Clinical examination of the breasts and pelvic examination should be performed where clinically indicated rather than as a routine procedure. Women should be encouraged to participate in the national breast cancer screening programme (mammography) and the national cervical cancer screening programme (cervical cytology) as appropriate for their age. Breast awareness should also be encouraged and women advised to report any changes in their breasts to their doctor or nurse.
Utrogestan 200mg Capsules may interfere with the effects of bromocriptine and may raise the plasma concentration of cyclosporine. Utrogestan 200mg Capsules may affect the results of laboratory tests of hepatic and/or endocrine functions.
Metabolism of Utrogestan 200mg Capsules is accelerated by rifamycin an antibacterial agent.
The metabolism of progesterone by human liver microsomes was inhibited by ketoconazole (IC50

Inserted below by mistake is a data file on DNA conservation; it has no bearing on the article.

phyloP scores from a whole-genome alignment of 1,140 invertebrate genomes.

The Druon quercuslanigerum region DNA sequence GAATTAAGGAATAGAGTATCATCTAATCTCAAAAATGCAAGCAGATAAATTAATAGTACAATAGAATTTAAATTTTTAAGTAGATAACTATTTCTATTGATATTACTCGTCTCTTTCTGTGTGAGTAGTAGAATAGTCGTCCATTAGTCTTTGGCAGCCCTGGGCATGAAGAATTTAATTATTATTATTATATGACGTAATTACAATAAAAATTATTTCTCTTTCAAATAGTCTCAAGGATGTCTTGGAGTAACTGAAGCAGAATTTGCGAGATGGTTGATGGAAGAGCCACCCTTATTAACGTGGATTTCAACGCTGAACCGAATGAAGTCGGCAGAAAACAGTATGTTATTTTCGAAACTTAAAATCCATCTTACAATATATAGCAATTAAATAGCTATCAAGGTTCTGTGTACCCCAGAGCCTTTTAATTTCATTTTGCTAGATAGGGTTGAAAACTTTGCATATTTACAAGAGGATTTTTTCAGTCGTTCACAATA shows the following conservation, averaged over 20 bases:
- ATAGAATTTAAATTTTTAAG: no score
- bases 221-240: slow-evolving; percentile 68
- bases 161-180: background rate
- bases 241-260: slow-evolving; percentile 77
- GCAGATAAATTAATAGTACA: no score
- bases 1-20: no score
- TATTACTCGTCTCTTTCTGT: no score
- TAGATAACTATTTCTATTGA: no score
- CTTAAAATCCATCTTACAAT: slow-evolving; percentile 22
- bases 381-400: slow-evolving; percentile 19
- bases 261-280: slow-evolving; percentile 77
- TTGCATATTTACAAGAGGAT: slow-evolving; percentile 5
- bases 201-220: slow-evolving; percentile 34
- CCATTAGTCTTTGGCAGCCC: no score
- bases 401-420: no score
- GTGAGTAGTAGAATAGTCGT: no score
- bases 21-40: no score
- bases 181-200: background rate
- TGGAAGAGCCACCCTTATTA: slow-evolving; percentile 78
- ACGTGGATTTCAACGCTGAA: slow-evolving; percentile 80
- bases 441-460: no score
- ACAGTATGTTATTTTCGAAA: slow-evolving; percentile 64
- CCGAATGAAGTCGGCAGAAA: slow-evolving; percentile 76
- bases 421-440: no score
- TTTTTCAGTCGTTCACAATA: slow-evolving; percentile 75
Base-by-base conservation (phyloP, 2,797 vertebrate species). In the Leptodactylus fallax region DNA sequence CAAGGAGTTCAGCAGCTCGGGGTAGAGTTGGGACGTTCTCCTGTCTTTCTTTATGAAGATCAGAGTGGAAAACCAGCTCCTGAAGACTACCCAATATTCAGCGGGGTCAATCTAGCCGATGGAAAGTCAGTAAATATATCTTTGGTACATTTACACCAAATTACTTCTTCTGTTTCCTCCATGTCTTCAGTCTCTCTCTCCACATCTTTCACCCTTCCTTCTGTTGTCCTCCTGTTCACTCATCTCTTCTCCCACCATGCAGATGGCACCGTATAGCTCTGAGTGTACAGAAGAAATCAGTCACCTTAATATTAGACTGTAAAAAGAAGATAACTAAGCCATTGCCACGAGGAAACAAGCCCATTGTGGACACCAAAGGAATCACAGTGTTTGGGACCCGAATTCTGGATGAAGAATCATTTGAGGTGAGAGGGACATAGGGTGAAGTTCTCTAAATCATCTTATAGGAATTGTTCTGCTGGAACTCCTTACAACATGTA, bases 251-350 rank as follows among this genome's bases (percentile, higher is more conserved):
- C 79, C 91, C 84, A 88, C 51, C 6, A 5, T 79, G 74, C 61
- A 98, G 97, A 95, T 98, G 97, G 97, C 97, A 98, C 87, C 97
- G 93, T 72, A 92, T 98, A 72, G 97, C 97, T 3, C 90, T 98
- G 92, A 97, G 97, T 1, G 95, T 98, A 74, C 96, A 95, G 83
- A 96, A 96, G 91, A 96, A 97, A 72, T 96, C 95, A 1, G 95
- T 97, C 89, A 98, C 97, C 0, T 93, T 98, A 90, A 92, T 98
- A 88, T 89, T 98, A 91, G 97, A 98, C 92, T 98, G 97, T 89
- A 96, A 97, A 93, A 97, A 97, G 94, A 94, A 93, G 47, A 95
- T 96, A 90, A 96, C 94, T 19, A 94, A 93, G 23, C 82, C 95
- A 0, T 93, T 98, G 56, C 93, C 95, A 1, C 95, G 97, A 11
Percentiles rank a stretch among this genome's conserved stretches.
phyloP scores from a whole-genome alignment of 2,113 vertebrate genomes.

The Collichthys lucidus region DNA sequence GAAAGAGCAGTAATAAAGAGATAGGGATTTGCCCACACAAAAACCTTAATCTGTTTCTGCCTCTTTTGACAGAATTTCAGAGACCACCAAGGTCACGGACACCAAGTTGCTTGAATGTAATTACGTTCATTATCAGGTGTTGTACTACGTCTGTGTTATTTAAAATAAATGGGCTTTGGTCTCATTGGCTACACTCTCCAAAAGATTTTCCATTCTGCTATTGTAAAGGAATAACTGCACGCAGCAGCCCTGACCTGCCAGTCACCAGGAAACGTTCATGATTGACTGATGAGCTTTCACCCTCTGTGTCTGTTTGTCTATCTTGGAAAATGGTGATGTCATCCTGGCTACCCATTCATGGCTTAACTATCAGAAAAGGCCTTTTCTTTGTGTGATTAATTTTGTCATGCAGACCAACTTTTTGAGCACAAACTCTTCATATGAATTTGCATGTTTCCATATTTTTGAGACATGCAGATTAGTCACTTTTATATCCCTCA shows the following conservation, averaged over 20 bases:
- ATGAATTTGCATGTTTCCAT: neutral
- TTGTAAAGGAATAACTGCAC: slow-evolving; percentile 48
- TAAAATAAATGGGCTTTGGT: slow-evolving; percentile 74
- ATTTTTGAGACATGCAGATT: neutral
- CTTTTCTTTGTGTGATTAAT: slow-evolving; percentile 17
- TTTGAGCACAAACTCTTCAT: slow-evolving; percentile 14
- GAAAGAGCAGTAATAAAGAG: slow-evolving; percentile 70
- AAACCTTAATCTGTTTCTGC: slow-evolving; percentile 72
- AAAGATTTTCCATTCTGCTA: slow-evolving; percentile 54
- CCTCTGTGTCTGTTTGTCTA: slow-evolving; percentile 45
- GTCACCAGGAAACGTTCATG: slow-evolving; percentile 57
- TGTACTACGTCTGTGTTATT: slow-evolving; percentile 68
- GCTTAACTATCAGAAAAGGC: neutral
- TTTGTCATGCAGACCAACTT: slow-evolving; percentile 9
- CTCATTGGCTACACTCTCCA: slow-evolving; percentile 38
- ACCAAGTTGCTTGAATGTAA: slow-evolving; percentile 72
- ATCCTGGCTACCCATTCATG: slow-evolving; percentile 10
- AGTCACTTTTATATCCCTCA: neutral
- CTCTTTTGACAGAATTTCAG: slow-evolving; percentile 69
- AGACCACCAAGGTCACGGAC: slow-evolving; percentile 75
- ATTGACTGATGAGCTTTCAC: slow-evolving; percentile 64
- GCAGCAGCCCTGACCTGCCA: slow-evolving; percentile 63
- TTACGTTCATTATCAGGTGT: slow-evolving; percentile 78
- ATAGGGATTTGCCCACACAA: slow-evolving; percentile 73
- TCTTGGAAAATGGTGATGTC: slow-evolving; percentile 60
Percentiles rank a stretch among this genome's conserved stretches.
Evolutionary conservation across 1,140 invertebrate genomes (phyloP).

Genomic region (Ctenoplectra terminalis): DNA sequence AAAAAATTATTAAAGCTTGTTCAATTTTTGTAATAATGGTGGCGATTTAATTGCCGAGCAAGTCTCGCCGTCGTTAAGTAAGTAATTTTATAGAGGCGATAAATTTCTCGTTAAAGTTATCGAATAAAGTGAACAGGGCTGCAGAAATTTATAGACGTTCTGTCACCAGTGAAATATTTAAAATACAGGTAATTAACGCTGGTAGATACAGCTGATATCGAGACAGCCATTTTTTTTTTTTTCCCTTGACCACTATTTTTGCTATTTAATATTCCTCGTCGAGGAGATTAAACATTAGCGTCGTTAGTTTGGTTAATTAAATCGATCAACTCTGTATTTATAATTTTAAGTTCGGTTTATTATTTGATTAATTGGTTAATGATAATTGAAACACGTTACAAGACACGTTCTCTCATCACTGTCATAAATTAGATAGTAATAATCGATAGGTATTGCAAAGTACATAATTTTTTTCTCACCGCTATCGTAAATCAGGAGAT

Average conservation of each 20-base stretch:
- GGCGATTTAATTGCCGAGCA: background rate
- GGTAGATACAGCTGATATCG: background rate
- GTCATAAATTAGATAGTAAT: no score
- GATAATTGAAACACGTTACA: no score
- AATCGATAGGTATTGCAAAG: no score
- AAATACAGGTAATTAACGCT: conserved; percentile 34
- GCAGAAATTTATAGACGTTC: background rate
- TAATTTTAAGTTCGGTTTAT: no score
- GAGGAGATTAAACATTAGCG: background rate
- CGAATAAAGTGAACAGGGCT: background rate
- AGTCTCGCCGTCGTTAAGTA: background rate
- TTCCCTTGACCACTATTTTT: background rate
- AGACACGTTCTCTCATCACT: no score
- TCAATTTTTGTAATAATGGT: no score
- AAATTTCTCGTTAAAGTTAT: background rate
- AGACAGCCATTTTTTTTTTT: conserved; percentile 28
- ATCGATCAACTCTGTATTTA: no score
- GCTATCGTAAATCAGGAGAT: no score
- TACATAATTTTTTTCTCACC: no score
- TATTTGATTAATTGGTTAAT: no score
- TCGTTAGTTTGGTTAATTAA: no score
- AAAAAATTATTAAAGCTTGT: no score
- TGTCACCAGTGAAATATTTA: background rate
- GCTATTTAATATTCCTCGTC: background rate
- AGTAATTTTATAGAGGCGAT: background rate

<0.1 μM Ketoconazole is a known inhibitor of cytochrome P450 3A4. These data therefore suggest that ketoconazole may increase the bioavailability of progesterone. The clinical relevance of the in vitro findings is unknown.
Utrogestan 200mg Capsules are not indicated during pregnancy. If pregnancy occurs during medication, Utrogestan 200mg Capsules should be withdrawn immediately.
Detectable amounts of progesterone enter the breast milk. There is no indication for prescribing HRT during lactation.
Utrogestan 200mg Capsules may cause drowsiness and/or dizziness in a minority of patients; therefore caution is advised in drivers and users of machines. Taking the capsules at bedtime should reduce these effects during the day.